Angry White Men – Statement on Controversy

angry white menI confess that was I caught completely off-guard by the response from some viewers of this exhibit. Originally I had mild concern that alt-right fascists might hear of the show, become enraged, and threaten a brick through the front window. I never anticipated fury from people who think I’ve glorified the people I have painted.

What the images document is a rise in angry men globally. I think it vitally important that people pay attention to that. I know that I’m paying attention to that, which is why I’m painting these paintings. I think we all need to think hard about how we get out of this vortex of tribalism, nationalism and fury.

I have been working on this series, The Face of Evil, for over 20 years. Initially I simply gathered images of bad men, or evil acts from magazines, later from the internet. The images are all culled from photographs in mainstream magazines, newspapers and on-line journals, from collections on the internet. They have all been published. All are in the public domain.

I am exhibiting as I paint, getting reactions, comments and thoughts from viewers, expanding my plans for the whole series as new questions are raised. My first exhibitions of this work, Bad Men at Gallery 110 here in Seattle in October 2016, showed the first works of two sub-series “Mugshots” and “Evil in Disguise”. Those series were expanded upon in the exhibition Bad Men II in Vancouver BC in March 2017.

The series Angry White Men was inspired by the recent enabling of racism, anti-immigrant violence, anti-gay legislation, and the rise of the visible, public fascist demonstrator in the US and Europe. The paintings may simplify, but they do not distort or beautify the reality that is in the photographs – the perilous reality that we face in our world right now.

I confess to naiveté, to being woefully unprepared to prevent the complete misunderstanding of what I was trying to convey and the subsequent anger, shouting and threats.

• I had expected people to be repelled by the images, to find them “personally repulsive”, as I do. I did not come prepared with a manifesto clarifying what I thought people should think about the works and the exhibition. I value ambiguity and subtlety. I dislike being lectured by an artist or a curator. I believe that if an exhibition of art needs a long written or spoken explanation, the show is in trouble. What I have offered instead of didactic explanation is a multitude of quotations from others about anger, nationalism, the problem of human evil; statements that I hoped would catalyze thought to counter and layer the initial purely visceral reaction. I had expected to discuss their various reactions with viewers, and mostly I have been able to do so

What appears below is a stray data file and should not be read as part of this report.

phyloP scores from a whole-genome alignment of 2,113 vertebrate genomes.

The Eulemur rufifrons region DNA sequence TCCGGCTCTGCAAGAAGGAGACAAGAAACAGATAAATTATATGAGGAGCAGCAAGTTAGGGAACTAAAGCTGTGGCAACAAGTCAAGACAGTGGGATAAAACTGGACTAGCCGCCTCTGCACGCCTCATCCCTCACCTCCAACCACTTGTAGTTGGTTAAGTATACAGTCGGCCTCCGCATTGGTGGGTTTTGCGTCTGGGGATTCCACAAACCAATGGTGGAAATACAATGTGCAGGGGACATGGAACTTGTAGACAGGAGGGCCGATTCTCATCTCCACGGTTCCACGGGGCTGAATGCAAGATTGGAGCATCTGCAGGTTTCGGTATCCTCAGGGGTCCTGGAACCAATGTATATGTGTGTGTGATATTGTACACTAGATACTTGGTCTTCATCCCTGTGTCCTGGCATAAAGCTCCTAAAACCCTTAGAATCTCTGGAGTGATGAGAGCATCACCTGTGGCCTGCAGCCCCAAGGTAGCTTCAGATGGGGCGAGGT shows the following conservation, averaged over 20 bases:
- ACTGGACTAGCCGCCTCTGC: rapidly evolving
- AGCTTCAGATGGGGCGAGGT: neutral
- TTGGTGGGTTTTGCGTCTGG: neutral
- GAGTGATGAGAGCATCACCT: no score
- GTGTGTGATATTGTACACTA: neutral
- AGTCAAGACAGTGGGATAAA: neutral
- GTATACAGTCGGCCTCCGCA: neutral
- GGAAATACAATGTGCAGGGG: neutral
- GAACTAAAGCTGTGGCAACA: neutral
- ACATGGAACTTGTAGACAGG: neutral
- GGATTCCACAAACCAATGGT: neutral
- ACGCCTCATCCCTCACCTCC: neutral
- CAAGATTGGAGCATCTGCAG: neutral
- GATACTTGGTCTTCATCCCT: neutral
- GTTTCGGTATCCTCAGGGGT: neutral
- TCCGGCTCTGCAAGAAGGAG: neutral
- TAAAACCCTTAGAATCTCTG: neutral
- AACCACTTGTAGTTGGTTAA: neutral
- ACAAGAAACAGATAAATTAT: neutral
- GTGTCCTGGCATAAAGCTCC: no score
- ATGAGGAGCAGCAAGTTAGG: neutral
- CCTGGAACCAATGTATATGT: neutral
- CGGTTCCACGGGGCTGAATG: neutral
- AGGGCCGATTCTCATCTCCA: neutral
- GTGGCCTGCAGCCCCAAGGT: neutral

• I have been criticized for having said that my choice of images was “arbitrary”. This left me open for misunderstanding and subsequent criticism. But I am speaking truth: the choice was arbitrary in the sense that, regrettably, perilously, the reality of our times is that there are hundreds more media images just like these.

• I did not provide “Trigger Warnings”. There is a long history of artists documenting evil. I believe that artists have a responsibility to reveal or highlight the brutal reality of their time. In the Prado Museum, none of the most powerful and difficult works – Picasso’s Guernica, Brueghel’s Triumph of Death, Goya’s Black Paintings – have signs warning the public of the power and brutality of the subject matter they are about to see. Given these images are culled from the public domain, that they have already been seen multiple times, it never occurred to me that the public would need a warning at the door.

• I did chose to put prices on the works, not because I ever dreamed they would sell, but as a way of declaring that they have value as works of art. In three exhibitions, I have yet to sell any of these works. I am appalled by the thought of a person hanging such works in their home: it would be way too creepy to have intimacy with such evil. However, I had not considered several possibilities, and I am grateful that they have been brought to my attention, and sorry for the pain, upset and anger they triggered: I had not thought “what if David Duke or Richard Spenser offered to buy the work?” More concerning: “What if they attempted to buy the work through an intermediary?” “What would I feel if I actually was given money for a painting I had done of an evil man such as Brevik or Roof?”

As an interim solution, Gallery 110 posted the following:

  • The artist will donate all proceeds from any sales of the four large “Mugshot” portraits to the Equal Justice Initiative of Montgomery, Alabama. Prices for those works are now by request.
  • The artist would not, for any price, sell the works to any organization or anyone he suspected might use them to justify or glorify hatred, racism or antisemitism. Should a responsible public museum or foundation offer to purchase one or more of the works, he would have no interest in keeping the money. The artist did not expect anyone to purchase these works, at least not while he was alive.

I now realize that the anger over this point is distracting us all from a much greater existential threat: the rise of fascism and the inability of the different ‘tribes’ to set aside fury and listen to each other switching to shouting and invective.

Ultimately, it’s only paint on ‘canvas’, and we will remove all prices for the works.